Exorcizing Female Power in The Faerie Queene : The Treatment of Duessa in the Book of Holiness
Jeyathurai, Dashini Ann
Carleton College Northfield, Minnesota, USA
Exorcizing Female Power in The Faerie Queene : The Treatment of Duessa in the Book of Holiness . Jeyathurai, Dashini Ann . Lethbridge Undergraduate Research Journal. Volume 3 Number 2. 2008.
The female body is a powerful site of contestation within Spenser's narrative. It is portrayed as indiscernible, often disguised and frequently misread by both the male characters and the readers. Yet, it is precisely the enigma of the female body that lends itself to being the site where power dynamics between the male and the female play out. This notion is most explicit in Spenser's treatment of Duessa. Her centrality as a power broker in the Book of Holiness is undeniable because male power is concentrated in both the physical and linguistic deconstruction of Duessa. Demystifying Duessa becomes a hallmark of male power. Her physical deconstruction takes place through the actual unmasking of her body which is followed by the crucial act of gazing upon it. However, this exorcizing of her power is incomplete unless it is supplemented by the linguistic perversion of the reproductive norms of her body. Thus, Duessa can have neither of the iconic positions of whore or mother. Once she is no longer a Mary Magdalene or a Virgin Mary, her power over the male ceases to exist.
Duessa's physical deconstruction is anticipated from her very entry into the narrative as Sansfoy's companion. The reader's eye is instantaneously captured by the excessiveness of her garments in comparison to Una. The layers of cloth and baubles obscure every part of anatomy as if her body must be hidden. She is introduced with the lines, “A goodly Lady clad in scarlot red,/ Purfled with gold and pearle of rich assay” (I.ii.13.3-4). The eye is distracted by the flamboyance that Duessa luxuriates in. The reader is given no hint of her nature. Instead, we are presented with the image of Duessa “clad in scarlot red” (13). In particular, Spenser's choice of “Purfled” that suggests the embroidered nature of her garments is telling for it implies a certain artifice and decorativeness meant to deceive the eye. This emphasis on the intentional distraction is further enhanced by the line, “Shee wore, with crowns and owches garnished” (13). The use of the word “garnished” suggests that Duessa's outerwear is merely an embellishment. Indeed, it mirrors her personality for she rarely lies, she merely embellishes the truth. Thus, the reader's interest and that of the male characters' is piqued for we both are tantalized by the thought of what lies beneath the extraneous.
Snakelike, Duessa begins to shed. She who enters the narrative with false majesty and ostentation is imbued with a striptease-like quality. This striptease echoes the slow but ominous disintegration of her power over the male gaze. The scene in which Fradubio watches her as she bathes is fraught with tension as he struggles to see her as her true self while Duessa maintains control by masking her most vital parts. Fradubio cannot be wrested away from her power because his gaze is not completely fulfilled. His gaze is excised at Duessa's torso and thus glacier-like, the most lethal and powerful parts of her body are “hidd in water” (I.ii.41). The implication of her genitalia being hidden by the water is an interesting notion because it lends a murkiness to her power that Fradubio is incapable of fathoming. Even Spenser's choice of the word “hidd” suggests a complicity on the part of the narrator and Duessa to purposefully obscure her genitalia from Fradubio's view. All Fradubio can rely on is an instinctual wariness that he is bandying with a power that is too sinister for his liking. While Fradubio says with such laughable mock-conviction, “I saw before mine eyes,” the reader is aware that he has truly not seen enough of her body to be free from her power (41). Instead, Spenser deflates his confidence with the lines, “But they did seeme more foul and hideous,/ Then womans shape man would beleeue to bee” (41). In particular, Spenser's use of the word “seeme” and the phrase “would beleeue to bee” lends a child-like uncertainty in Fradubio's voice. To go a step further, the word “seeme” connotes this sense of enchantment with her nether parts that are not privy to his gaze. Fradubio must see her in her entirety before he can read her “proper hew” (40). Instead of using the word ‘colour,’ Spenser's germane choice of “hew” suggests that man is not blind to blatant manifestations of evil, only to its subtler and more beautiful shades. One can almost hear Fradubio's voice trailing off as he wonders at what lies beneath. It is this sense of wonder and curiosity that the unseen Duessa evokes in the male characters that makes the spectacle of the female body all the more crucial to their liberation.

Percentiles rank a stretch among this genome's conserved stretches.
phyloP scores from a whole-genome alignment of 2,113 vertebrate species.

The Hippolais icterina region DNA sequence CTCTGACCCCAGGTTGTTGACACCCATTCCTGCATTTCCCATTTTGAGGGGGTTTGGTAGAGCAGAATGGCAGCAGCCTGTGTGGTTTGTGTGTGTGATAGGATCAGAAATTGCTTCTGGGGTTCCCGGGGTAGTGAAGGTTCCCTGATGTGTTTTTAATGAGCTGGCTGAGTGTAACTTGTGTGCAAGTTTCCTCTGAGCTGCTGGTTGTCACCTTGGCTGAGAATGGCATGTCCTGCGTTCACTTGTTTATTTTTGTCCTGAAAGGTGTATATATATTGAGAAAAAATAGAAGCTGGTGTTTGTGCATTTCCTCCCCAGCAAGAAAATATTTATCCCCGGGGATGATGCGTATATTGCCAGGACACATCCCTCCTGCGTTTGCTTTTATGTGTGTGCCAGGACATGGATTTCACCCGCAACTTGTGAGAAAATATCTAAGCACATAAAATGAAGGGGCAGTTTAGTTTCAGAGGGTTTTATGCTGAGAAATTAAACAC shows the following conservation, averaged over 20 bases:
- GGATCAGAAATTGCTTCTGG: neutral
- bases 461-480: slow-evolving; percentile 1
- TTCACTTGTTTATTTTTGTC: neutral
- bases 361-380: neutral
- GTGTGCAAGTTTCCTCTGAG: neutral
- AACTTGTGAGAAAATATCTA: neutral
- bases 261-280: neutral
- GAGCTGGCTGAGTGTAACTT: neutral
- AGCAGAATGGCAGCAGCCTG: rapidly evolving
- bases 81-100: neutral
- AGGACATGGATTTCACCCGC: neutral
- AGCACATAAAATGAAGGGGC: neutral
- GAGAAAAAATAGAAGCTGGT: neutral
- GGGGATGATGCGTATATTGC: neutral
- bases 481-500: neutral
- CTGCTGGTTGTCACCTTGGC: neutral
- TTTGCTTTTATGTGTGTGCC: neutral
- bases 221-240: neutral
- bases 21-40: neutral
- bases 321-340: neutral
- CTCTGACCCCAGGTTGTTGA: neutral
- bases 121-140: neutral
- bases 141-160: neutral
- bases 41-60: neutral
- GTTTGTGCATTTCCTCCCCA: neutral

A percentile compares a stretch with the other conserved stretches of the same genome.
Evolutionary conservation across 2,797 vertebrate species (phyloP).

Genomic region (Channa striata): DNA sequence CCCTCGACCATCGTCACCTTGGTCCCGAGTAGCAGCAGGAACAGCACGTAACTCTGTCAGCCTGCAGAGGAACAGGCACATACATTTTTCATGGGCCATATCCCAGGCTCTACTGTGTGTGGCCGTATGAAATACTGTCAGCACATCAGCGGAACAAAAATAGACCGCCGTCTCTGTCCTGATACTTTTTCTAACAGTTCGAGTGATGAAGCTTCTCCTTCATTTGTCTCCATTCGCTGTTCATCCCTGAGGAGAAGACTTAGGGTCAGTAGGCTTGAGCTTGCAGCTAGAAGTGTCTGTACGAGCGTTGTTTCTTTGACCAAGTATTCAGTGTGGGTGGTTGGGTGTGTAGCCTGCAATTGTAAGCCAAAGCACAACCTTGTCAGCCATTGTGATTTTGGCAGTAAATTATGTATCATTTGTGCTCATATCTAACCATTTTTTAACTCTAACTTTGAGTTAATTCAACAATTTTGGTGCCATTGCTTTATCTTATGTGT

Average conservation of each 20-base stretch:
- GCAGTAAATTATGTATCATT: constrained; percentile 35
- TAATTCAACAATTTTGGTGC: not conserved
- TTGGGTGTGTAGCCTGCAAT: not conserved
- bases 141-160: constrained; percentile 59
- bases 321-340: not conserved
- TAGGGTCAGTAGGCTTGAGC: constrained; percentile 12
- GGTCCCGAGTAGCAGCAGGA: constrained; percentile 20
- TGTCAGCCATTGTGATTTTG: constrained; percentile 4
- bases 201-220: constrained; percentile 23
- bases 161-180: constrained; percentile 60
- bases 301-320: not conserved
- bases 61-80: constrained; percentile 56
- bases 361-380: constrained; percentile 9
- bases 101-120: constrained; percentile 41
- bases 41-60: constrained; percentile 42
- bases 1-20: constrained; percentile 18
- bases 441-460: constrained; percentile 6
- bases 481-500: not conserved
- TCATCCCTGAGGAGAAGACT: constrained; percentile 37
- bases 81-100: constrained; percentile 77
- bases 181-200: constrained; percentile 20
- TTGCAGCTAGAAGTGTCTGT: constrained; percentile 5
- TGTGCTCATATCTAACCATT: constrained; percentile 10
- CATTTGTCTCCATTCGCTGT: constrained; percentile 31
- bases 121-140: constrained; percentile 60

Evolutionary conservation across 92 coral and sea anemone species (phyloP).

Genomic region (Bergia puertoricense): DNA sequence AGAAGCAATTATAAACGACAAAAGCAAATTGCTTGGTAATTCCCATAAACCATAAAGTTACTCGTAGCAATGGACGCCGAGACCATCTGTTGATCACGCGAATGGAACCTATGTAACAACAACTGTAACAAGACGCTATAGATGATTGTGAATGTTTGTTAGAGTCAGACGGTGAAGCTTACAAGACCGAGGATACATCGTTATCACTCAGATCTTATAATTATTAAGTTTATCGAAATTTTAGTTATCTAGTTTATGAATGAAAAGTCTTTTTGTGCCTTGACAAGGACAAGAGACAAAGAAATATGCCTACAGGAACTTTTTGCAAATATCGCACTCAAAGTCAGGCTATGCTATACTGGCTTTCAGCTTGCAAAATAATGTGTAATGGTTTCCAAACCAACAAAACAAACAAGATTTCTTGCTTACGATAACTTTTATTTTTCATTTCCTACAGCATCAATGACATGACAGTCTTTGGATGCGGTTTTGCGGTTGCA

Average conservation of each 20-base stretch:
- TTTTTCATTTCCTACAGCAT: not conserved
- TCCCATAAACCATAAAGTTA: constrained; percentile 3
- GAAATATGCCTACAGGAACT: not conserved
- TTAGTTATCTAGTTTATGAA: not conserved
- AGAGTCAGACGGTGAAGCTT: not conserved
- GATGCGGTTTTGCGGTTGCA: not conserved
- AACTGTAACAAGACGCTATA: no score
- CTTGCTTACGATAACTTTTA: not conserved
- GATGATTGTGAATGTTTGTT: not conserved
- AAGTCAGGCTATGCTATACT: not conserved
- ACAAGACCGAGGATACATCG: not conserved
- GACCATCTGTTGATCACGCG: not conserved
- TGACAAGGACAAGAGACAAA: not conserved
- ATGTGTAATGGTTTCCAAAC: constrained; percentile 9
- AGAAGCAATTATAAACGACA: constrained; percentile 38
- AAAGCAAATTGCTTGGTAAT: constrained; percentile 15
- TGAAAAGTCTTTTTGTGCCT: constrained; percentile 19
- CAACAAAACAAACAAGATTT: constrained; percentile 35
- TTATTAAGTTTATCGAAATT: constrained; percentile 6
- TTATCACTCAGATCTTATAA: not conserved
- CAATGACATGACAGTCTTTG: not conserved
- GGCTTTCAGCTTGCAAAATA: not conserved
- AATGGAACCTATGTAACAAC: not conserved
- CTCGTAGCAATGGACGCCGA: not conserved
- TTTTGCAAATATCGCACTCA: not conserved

Duessa's physical deconstruction culminates in the complete unmasking of her body on Una's orders in a scene that is disturbing in its voyeurism. Spenser himself draws the reader's gaze to this momentous event when he gives Duessa's disrobing precedence in his introductory argument to the canto. Spenser powerfully transmutes the female body into a spectacle with his vivid and blatantly grotesque descriptions that instantaneously capture the attention of the gaze. He adopts a particularly modern cinematic technique in the manner in which he scans Duessa's body, moving from her head to her feet. Her body is broken down into frames. In each shot of her body, Spenser captures what is most visually arresting in its monstrousness. Consider the meticulous attention paid to every detail of her body in stanzas 47 and 48. Spenser describes her body with such violence that Duessa is repulsive to our every sense. However, two of the most memorable of Spenser's images are his description of her breasts and her skin. This is evident in the lines,
Her dried dugs, lyke bladders lacking wind, Hong downe, and filthy matter from them weld; Her wrizled skin as rough, as maple rind, So scabby was, that would haue loathd all womankind. (I.viii.47.6-8)